Yung-Hui Chen never thought she’d be buried in books.
As a youngster, she confesses to being an “average student”, but has since developed a passion for learning and developing within her nursing profession.
She began nursing in her native Taiwan, before moving to Brisbane to broaden her nursing horizons by studying a Master of Nursing and working part-time in an aged care facility.
During her time in Brisbane, she was involved in a situation that would become the driving factor behind her current PhD topic.
Two residents who had dementia developed a relationship inside the facility, both were married to other people but were not cognisant of those relationships.
The reaction of staff and the family to the relationship illustrated to Yung-Hui, there was a gap in understanding and knowledge of older adults’ sexuality.
“Some staff didn’t know what to do, how to respond to their needs and keep the families happy,” she said.
Yung-Hui’s PhD is focused on developing an assessment tool for healthcare professionals to help them understand older adults’ sexuality.
She hopes to run workshops explaining the tool once her PhD is finished.
“Sexuality is not just about sexual intercourse or sexual behaviour. For the older generation, they need someone to be with, a shoulder to lean on because they’re lonely,” she said.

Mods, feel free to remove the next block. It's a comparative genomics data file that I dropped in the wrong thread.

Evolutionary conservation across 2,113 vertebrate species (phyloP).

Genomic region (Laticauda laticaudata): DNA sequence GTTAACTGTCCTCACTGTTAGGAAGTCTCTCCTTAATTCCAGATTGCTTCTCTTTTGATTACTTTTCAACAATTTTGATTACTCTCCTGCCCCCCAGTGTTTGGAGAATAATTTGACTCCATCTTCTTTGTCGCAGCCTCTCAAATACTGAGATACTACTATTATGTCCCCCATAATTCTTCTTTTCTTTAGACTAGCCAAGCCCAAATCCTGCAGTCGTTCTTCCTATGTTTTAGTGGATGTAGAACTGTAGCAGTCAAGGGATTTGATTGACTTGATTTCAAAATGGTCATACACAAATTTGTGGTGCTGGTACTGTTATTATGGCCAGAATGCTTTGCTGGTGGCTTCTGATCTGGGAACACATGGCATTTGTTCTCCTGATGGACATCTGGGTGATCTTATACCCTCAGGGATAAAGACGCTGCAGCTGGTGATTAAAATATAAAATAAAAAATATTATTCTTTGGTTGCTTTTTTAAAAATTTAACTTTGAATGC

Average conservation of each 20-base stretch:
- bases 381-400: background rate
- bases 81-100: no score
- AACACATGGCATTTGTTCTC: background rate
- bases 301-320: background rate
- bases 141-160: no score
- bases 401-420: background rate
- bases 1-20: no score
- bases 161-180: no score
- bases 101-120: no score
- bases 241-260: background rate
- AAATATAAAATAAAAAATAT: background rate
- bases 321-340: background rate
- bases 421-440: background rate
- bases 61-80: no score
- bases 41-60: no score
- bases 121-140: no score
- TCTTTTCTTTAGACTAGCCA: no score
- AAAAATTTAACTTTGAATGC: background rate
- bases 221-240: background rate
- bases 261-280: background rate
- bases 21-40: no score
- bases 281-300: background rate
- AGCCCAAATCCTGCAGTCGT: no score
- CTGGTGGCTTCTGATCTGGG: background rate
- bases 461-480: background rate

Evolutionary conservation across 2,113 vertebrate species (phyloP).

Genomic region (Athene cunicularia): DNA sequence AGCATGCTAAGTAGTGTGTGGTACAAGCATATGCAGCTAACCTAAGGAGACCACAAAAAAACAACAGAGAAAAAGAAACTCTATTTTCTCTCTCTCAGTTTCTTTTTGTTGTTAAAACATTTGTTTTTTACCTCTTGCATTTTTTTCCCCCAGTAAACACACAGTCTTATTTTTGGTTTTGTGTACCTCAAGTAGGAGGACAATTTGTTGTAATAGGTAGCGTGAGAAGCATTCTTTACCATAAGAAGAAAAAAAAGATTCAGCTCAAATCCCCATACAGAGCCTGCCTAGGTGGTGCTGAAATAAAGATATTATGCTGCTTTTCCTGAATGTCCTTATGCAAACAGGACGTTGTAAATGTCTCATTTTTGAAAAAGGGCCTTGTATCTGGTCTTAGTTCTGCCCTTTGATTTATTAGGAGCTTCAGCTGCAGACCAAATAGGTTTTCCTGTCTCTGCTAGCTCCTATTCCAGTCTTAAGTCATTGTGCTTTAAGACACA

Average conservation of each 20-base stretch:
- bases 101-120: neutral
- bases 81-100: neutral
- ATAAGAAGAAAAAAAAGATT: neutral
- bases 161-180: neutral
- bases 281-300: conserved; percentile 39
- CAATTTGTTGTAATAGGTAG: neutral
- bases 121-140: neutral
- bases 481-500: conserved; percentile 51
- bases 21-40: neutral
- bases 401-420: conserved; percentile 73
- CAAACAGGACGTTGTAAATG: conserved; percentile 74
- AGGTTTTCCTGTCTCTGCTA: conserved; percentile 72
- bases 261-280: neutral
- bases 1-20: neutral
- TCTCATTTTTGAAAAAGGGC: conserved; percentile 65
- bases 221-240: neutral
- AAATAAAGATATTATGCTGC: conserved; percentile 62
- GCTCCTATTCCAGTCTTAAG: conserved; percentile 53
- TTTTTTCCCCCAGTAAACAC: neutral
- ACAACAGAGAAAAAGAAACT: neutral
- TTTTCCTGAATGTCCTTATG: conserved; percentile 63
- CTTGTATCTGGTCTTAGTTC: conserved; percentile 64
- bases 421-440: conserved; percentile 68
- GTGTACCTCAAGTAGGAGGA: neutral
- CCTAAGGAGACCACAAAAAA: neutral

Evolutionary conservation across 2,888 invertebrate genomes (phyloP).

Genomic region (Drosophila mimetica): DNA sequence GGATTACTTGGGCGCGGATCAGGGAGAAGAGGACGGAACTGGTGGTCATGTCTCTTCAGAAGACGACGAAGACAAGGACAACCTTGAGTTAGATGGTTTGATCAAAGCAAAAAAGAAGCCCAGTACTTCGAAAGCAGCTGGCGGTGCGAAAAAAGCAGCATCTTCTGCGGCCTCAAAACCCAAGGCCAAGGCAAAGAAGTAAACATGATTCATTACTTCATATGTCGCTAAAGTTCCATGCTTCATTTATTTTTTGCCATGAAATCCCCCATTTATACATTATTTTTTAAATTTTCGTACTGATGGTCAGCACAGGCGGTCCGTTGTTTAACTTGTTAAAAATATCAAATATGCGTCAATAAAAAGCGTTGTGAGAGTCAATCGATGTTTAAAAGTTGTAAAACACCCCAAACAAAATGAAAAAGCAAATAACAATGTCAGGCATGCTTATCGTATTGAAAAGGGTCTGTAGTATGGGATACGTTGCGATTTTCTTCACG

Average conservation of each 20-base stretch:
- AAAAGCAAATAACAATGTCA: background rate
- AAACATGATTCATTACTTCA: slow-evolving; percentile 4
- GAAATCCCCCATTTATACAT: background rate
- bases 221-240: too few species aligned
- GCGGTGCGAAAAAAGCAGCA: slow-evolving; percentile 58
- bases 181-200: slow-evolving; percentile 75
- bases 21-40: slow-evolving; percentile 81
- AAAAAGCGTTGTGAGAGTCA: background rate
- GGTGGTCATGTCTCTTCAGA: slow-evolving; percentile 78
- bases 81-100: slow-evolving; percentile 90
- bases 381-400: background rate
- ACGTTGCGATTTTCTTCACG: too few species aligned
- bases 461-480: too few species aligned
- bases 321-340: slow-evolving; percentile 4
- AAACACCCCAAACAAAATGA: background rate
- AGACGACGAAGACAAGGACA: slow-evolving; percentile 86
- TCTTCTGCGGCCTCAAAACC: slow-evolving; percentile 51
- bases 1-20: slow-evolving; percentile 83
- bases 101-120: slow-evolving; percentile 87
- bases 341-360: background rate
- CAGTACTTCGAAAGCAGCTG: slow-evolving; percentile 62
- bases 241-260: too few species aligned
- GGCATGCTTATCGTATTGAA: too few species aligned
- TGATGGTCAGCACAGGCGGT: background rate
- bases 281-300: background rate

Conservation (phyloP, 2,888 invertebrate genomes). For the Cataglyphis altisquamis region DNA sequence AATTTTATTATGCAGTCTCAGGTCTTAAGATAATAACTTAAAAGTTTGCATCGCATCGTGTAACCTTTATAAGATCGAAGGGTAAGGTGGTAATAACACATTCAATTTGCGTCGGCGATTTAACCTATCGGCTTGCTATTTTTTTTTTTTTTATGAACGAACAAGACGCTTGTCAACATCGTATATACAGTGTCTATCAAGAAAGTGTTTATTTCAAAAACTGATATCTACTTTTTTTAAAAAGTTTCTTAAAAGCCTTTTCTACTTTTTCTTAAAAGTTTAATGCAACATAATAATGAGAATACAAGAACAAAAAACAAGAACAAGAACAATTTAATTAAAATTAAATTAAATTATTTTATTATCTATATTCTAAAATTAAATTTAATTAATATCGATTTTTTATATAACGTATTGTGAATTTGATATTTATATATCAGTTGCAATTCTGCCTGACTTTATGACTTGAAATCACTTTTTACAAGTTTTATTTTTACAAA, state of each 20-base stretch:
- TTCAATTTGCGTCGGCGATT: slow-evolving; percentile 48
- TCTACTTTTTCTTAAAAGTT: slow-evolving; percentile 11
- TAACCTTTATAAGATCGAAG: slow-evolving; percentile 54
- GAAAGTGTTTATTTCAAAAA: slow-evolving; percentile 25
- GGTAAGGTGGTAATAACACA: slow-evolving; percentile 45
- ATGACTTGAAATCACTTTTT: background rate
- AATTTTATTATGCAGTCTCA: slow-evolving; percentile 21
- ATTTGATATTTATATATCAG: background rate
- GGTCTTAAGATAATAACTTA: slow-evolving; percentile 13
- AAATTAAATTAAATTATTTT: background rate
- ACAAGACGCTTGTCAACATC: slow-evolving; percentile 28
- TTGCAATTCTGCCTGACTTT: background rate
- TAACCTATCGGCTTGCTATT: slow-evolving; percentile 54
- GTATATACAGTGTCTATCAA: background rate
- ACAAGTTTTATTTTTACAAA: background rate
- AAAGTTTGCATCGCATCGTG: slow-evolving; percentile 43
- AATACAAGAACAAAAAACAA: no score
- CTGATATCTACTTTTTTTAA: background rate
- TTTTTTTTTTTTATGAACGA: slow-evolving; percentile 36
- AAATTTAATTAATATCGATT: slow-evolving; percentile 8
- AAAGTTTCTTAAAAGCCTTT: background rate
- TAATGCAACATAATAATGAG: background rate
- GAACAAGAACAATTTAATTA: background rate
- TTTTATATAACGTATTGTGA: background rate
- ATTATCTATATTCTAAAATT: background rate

Yung-Hui is a Clinical Support Nurse and Associate Nurse Unit Manager at Bendigo Health’s Stella Anderson residential care facility.
Her interest in study has encouraged her to teach, sharing knowledge with students and more junior staff.
Since coming to Bendigo Health in 2015, Yung-Hui has felt supported to continue her education journey.
She is also a recipient of Michael Dent Scholarship, Australian Nurses Memorial Centre. She recently presented at Royal College of Nursing International Nursing Research conference in Cardiff, England, supported by Bendigo Health.
“I just love learning, studying and finding out new ways to do things. I’ve had lot of opportunities to develop and it’s helped my confidence,” she said.
Once her PhD is finished in 2024, Yung-Hui will have clocked up 17 years of study. Not bad for an average student.
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